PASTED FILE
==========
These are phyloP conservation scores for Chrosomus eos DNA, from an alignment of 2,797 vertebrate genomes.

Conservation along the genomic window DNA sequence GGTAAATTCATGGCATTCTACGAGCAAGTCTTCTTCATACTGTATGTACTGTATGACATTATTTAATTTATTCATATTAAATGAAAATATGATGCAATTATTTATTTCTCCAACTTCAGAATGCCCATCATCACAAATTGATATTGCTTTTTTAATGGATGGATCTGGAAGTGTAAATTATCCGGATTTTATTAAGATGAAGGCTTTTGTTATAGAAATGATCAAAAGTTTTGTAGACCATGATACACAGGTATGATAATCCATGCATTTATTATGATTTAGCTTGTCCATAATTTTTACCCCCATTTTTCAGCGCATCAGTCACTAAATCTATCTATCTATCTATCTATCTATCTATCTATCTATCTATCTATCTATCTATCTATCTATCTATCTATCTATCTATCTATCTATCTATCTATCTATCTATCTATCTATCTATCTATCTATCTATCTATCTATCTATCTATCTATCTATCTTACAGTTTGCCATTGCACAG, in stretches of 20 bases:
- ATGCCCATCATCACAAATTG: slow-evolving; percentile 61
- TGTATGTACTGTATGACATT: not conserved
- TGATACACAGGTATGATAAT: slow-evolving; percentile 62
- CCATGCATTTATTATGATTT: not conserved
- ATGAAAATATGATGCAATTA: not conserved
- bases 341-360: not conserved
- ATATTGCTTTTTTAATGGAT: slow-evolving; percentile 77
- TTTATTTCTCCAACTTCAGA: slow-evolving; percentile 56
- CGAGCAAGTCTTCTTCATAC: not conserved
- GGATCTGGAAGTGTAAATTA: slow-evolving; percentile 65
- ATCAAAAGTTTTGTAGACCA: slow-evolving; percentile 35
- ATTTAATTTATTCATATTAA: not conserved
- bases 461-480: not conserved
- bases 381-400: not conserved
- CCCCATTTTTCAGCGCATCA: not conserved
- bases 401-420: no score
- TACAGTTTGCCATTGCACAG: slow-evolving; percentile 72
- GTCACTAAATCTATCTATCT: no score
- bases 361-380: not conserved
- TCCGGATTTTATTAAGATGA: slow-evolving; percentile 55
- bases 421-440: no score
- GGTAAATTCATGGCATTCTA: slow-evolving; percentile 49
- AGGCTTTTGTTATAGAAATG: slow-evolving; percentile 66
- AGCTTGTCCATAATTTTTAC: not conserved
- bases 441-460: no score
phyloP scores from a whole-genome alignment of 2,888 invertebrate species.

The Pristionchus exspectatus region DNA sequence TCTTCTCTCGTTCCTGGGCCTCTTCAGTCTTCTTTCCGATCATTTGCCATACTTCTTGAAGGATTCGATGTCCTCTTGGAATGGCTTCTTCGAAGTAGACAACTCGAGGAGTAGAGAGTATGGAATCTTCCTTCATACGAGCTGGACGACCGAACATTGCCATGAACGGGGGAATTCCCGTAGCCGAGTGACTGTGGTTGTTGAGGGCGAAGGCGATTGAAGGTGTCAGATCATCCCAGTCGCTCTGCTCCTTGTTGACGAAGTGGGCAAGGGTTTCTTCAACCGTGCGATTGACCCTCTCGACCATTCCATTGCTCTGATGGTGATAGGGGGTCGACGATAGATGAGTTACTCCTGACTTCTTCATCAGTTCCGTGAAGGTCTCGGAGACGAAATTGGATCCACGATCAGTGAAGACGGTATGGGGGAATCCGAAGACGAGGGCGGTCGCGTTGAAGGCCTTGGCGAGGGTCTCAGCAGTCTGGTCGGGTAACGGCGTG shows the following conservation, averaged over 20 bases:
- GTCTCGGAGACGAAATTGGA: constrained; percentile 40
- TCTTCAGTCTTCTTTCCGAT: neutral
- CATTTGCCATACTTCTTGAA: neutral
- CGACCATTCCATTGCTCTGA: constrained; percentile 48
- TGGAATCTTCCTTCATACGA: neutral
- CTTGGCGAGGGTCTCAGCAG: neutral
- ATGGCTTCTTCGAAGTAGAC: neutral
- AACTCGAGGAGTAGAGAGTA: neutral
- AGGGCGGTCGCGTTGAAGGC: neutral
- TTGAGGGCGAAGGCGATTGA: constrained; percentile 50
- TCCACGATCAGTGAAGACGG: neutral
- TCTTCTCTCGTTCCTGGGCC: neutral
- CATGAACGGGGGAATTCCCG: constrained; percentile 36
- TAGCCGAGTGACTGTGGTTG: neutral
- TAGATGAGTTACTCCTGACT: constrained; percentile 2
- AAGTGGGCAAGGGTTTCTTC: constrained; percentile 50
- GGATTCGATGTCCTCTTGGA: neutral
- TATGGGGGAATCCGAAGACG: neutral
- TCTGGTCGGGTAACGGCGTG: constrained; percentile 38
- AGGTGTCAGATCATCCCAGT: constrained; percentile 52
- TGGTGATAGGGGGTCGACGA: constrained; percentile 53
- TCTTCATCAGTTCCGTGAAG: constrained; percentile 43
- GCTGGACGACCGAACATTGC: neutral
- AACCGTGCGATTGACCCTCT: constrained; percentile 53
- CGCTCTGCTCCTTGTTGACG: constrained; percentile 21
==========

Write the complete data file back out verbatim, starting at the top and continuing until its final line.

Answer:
These are phyloP conservation scores for Chrosomus eos DNA, from an alignment of 2,797 vertebrate genomes.

Conservation along the genomic window DNA sequence GGTAAATTCATGGCATTCTACGAGCAAGTCTTCTTCATACTGTATGTACTGTATGACATTATTTAATTTATTCATATTAAATGAAAATATGATGCAATTATTTATTTCTCCAACTTCAGAATGCCCATCATCACAAATTGATATTGCTTTTTTAATGGATGGATCTGGAAGTGTAAATTATCCGGATTTTATTAAGATGAAGGCTTTTGTTATAGAAATGATCAAAAGTTTTGTAGACCATGATACACAGGTATGATAATCCATGCATTTATTATGATTTAGCTTGTCCATAATTTTTACCCCCATTTTTCAGCGCATCAGTCACTAAATCTATCTATCTATCTATCTATCTATCTATCTATCTATCTATCTATCTATCTATCTATCTATCTATCTATCTATCTATCTATCTATCTATCTATCTATCTATCTATCTATCTATCTATCTATCTATCTATCTATCTATCTATCTATCTATCTTACAGTTTGCCATTGCACAG, in stretches of 20 bases:
- ATGCCCATCATCACAAATTG: slow-evolving; percentile 61
- TGTATGTACTGTATGACATT: not conserved
- TGATACACAGGTATGATAAT: slow-evolving; percentile 62
- CCATGCATTTATTATGATTT: not conserved
- ATGAAAATATGATGCAATTA: not conserved
- bases 341-360: not conserved
- ATATTGCTTTTTTAATGGAT: slow-evolving; percentile 77
- TTTATTTCTCCAACTTCAGA: slow-evolving; percentile 56
- CGAGCAAGTCTTCTTCATAC: not conserved
- GGATCTGGAAGTGTAAATTA: slow-evolving; percentile 65
- ATCAAAAGTTTTGTAGACCA: slow-evolving; percentile 35
- ATTTAATTTATTCATATTAA: not conserved
- bases 461-480: not conserved
- bases 381-400: not conserved
- CCCCATTTTTCAGCGCATCA: not conserved
- bases 401-420: no score
- TACAGTTTGCCATTGCACAG: slow-evolving; percentile 72
- GTCACTAAATCTATCTATCT: no score
- bases 361-380: not conserved
- TCCGGATTTTATTAAGATGA: slow-evolving; percentile 55
- bases 421-440: no score
- GGTAAATTCATGGCATTCTA: slow-evolving; percentile 49
- AGGCTTTTGTTATAGAAATG: slow-evolving; percentile 66
- AGCTTGTCCATAATTTTTAC: not conserved
- bases 441-460: no score
phyloP scores from a whole-genome alignment of 2,888 invertebrate species.

The Pristionchus exspectatus region DNA sequence TCTTCTCTCGTTCCTGGGCCTCTTCAGTCTTCTTTCCGATCATTTGCCATACTTCTTGAAGGATTCGATGTCCTCTTGGAATGGCTTCTTCGAAGTAGACAACTCGAGGAGTAGAGAGTATGGAATCTTCCTTCATACGAGCTGGACGACCGAACATTGCCATGAACGGGGGAATTCCCGTAGCCGAGTGACTGTGGTTGTTGAGGGCGAAGGCGATTGAAGGTGTCAGATCATCCCAGTCGCTCTGCTCCTTGTTGACGAAGTGGGCAAGGGTTTCTTCAACCGTGCGATTGACCCTCTCGACCATTCCATTGCTCTGATGGTGATAGGGGGTCGACGATAGATGAGTTACTCCTGACTTCTTCATCAGTTCCGTGAAGGTCTCGGAGACGAAATTGGATCCACGATCAGTGAAGACGGTATGGGGGAATCCGAAGACGAGGGCGGTCGCGTTGAAGGCCTTGGCGAGGGTCTCAGCAGTCTGGTCGGGTAACGGCGTG shows the following conservation, averaged over 20 bases:
- GTCTCGGAGACGAAATTGGA: constrained; percentile 40
- TCTTCAGTCTTCTTTCCGAT: neutral
- CATTTGCCATACTTCTTGAA: neutral
- CGACCATTCCATTGCTCTGA: constrained; percentile 48
- TGGAATCTTCCTTCATACGA: neutral
- CTTGGCGAGGGTCTCAGCAG: neutral
- ATGGCTTCTTCGAAGTAGAC: neutral
- AACTCGAGGAGTAGAGAGTA: neutral
- AGGGCGGTCGCGTTGAAGGC: neutral
- TTGAGGGCGAAGGCGATTGA: constrained; percentile 50
- TCCACGATCAGTGAAGACGG: neutral
- TCTTCTCTCGTTCCTGGGCC: neutral
- CATGAACGGGGGAATTCCCG: constrained; percentile 36
- TAGCCGAGTGACTGTGGTTG: neutral
- TAGATGAGTTACTCCTGACT: constrained; percentile 2
- AAGTGGGCAAGGGTTTCTTC: constrained; percentile 50
- GGATTCGATGTCCTCTTGGA: neutral
- TATGGGGGAATCCGAAGACG: neutral
- TCTGGTCGGGTAACGGCGTG: constrained; percentile 38
- AGGTGTCAGATCATCCCAGT: constrained; percentile 52
- TGGTGATAGGGGGTCGACGA: constrained; percentile 53
- TCTTCATCAGTTCCGTGAAG: constrained; percentile 43
- GCTGGACGACCGAACATTGC: neutral
- AACCGTGCGATTGACCCTCT: constrained; percentile 53
- CGCTCTGCTCCTTGTTGACG: constrained; percentile 21